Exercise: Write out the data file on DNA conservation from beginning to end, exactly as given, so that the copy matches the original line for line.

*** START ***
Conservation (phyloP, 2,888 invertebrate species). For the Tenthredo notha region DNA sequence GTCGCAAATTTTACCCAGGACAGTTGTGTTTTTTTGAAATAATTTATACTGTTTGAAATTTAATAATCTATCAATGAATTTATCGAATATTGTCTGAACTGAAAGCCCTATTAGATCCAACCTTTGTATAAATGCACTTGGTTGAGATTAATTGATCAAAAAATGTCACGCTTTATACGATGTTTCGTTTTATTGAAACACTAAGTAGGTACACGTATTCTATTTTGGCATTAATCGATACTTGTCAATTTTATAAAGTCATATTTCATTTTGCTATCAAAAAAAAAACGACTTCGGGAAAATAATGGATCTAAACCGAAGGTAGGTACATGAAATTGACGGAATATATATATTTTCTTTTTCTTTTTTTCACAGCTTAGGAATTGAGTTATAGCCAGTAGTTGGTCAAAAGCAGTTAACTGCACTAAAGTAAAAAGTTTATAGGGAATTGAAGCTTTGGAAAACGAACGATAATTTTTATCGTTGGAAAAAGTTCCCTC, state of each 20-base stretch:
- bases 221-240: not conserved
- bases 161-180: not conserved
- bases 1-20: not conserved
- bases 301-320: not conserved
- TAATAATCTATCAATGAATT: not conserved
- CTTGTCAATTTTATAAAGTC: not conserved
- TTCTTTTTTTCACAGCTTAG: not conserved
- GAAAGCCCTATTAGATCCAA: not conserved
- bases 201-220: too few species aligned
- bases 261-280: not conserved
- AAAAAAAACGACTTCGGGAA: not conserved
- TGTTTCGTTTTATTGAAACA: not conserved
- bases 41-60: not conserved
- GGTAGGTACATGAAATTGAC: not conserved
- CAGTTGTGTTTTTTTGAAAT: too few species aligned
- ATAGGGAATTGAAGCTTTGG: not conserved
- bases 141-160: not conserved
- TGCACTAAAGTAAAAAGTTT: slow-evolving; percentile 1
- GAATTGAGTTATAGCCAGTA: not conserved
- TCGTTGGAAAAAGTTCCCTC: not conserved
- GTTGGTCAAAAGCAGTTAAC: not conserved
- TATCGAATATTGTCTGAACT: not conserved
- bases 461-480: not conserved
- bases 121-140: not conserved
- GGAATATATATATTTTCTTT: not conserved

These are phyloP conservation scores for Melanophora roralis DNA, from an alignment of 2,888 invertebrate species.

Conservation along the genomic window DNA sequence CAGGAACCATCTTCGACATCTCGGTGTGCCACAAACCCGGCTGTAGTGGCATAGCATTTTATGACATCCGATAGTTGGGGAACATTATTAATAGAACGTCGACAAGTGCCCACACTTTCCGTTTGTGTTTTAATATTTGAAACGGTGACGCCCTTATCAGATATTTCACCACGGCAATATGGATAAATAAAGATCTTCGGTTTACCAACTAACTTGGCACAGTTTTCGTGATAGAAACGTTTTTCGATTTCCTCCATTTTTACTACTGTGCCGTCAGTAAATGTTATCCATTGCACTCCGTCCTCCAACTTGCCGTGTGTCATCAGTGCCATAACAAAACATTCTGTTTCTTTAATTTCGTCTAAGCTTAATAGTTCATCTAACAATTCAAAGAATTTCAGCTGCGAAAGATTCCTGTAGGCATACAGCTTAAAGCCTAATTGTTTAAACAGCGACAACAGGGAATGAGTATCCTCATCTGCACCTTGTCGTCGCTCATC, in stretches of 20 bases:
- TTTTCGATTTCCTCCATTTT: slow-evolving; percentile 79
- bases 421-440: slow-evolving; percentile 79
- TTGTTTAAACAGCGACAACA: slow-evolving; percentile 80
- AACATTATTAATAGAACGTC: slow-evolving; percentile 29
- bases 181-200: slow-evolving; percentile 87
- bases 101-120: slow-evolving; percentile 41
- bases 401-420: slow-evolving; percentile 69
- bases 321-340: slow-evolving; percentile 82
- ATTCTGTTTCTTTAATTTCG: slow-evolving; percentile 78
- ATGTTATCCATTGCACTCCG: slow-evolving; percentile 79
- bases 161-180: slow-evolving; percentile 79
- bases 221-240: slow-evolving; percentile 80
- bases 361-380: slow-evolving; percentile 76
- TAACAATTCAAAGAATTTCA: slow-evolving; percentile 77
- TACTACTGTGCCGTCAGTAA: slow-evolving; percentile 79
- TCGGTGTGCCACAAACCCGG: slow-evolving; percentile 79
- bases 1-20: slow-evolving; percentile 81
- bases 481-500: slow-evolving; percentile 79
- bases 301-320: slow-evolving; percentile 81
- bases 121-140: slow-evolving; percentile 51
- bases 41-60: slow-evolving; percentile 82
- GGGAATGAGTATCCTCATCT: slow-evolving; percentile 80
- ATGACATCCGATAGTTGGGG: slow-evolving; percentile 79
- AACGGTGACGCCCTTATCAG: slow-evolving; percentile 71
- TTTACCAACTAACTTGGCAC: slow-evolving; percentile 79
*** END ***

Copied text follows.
Conservation (phyloP, 2,888 invertebrate species). For the Tenthredo notha region DNA sequence GTCGCAAATTTTACCCAGGACAGTTGTGTTTTTTTGAAATAATTTATACTGTTTGAAATTTAATAATCTATCAATGAATTTATCGAATATTGTCTGAACTGAAAGCCCTATTAGATCCAACCTTTGTATAAATGCACTTGGTTGAGATTAATTGATCAAAAAATGTCACGCTTTATACGATGTTTCGTTTTATTGAAACACTAAGTAGGTACACGTATTCTATTTTGGCATTAATCGATACTTGTCAATTTTATAAAGTCATATTTCATTTTGCTATCAAAAAAAAAACGACTTCGGGAAAATAATGGATCTAAACCGAAGGTAGGTACATGAAATTGACGGAATATATATATTTTCTTTTTCTTTTTTTCACAGCTTAGGAATTGAGTTATAGCCAGTAGTTGGTCAAAAGCAGTTAACTGCACTAAAGTAAAAAGTTTATAGGGAATTGAAGCTTTGGAAAACGAACGATAATTTTTATCGTTGGAAAAAGTTCCCTC, state of each 20-base stretch:
- bases 221-240: not conserved
- bases 161-180: not conserved
- bases 1-20: not conserved
- bases 301-320: not conserved
- TAATAATCTATCAATGAATT: not conserved
- CTTGTCAATTTTATAAAGTC: not conserved
- TTCTTTTTTTCACAGCTTAG: not conserved
- GAAAGCCCTATTAGATCCAA: not conserved
- bases 201-220: too few species aligned
- bases 261-280: not conserved
- AAAAAAAACGACTTCGGGAA: not conserved
- TGTTTCGTTTTATTGAAACA: not conserved
- bases 41-60: not conserved
- GGTAGGTACATGAAATTGAC: not conserved
- CAGTTGTGTTTTTTTGAAAT: too few species aligned
- ATAGGGAATTGAAGCTTTGG: not conserved
- bases 141-160: not conserved
- TGCACTAAAGTAAAAAGTTT: slow-evolving; percentile 1
- GAATTGAGTTATAGCCAGTA: not conserved
- TCGTTGGAAAAAGTTCCCTC: not conserved
- GTTGGTCAAAAGCAGTTAAC: not conserved
- TATCGAATATTGTCTGAACT: not conserved
- bases 461-480: not conserved
- bases 121-140: not conserved
- GGAATATATATATTTTCTTT: not conserved

These are phyloP conservation scores for Melanophora roralis DNA, from an alignment of 2,888 invertebrate species.

Conservation along the genomic window DNA sequence CAGGAACCATCTTCGACATCTCGGTGTGCCACAAACCCGGCTGTAGTGGCATAGCATTTTATGACATCCGATAGTTGGGGAACATTATTAATAGAACGTCGACAAGTGCCCACACTTTCCGTTTGTGTTTTAATATTTGAAACGGTGACGCCCTTATCAGATATTTCACCACGGCAATATGGATAAATAAAGATCTTCGGTTTACCAACTAACTTGGCACAGTTTTCGTGATAGAAACGTTTTTCGATTTCCTCCATTTTTACTACTGTGCCGTCAGTAAATGTTATCCATTGCACTCCGTCCTCCAACTTGCCGTGTGTCATCAGTGCCATAACAAAACATTCTGTTTCTTTAATTTCGTCTAAGCTTAATAGTTCATCTAACAATTCAAAGAATTTCAGCTGCGAAAGATTCCTGTAGGCATACAGCTTAAAGCCTAATTGTTTAAACAGCGACAACAGGGAATGAGTATCCTCATCTGCACCTTGTCGTCGCTCATC, in stretches of 20 bases:
- TTTTCGATTTCCTCCATTTT: slow-evolving; percentile 79
- bases 421-440: slow-evolving; percentile 79
- TTGTTTAAACAGCGACAACA: slow-evolving; percentile 80
- AACATTATTAATAGAACGTC: slow-evolving; percentile 29
- bases 181-200: slow-evolving; percentile 87
- bases 101-120: slow-evolving; percentile 41
- bases 401-420: slow-evolving; percentile 69
- bases 321-340: slow-evolving; percentile 82
- ATTCTGTTTCTTTAATTTCG: slow-evolving; percentile 78
- ATGTTATCCATTGCACTCCG: slow-evolving; percentile 79
- bases 161-180: slow-evolving; percentile 79
- bases 221-240: slow-evolving; percentile 80
- bases 361-380: slow-evolving; percentile 76
- TAACAATTCAAAGAATTTCA: slow-evolving; percentile 77
- TACTACTGTGCCGTCAGTAA: slow-evolving; percentile 79
- TCGGTGTGCCACAAACCCGG: slow-evolving; percentile 79
- bases 1-20: slow-evolving; percentile 81
- bases 481-500: slow-evolving; percentile 79
- bases 301-320: slow-evolving; percentile 81
- bases 121-140: slow-evolving; percentile 51
- bases 41-60: slow-evolving; percentile 82
- GGGAATGAGTATCCTCATCT: slow-evolving; percentile 80
- ATGACATCCGATAGTTGGGG: slow-evolving; percentile 79
- AACGGTGACGCCCTTATCAG: slow-evolving; percentile 71
- TTTACCAACTAACTTGGCAC: slow-evolving; percentile 79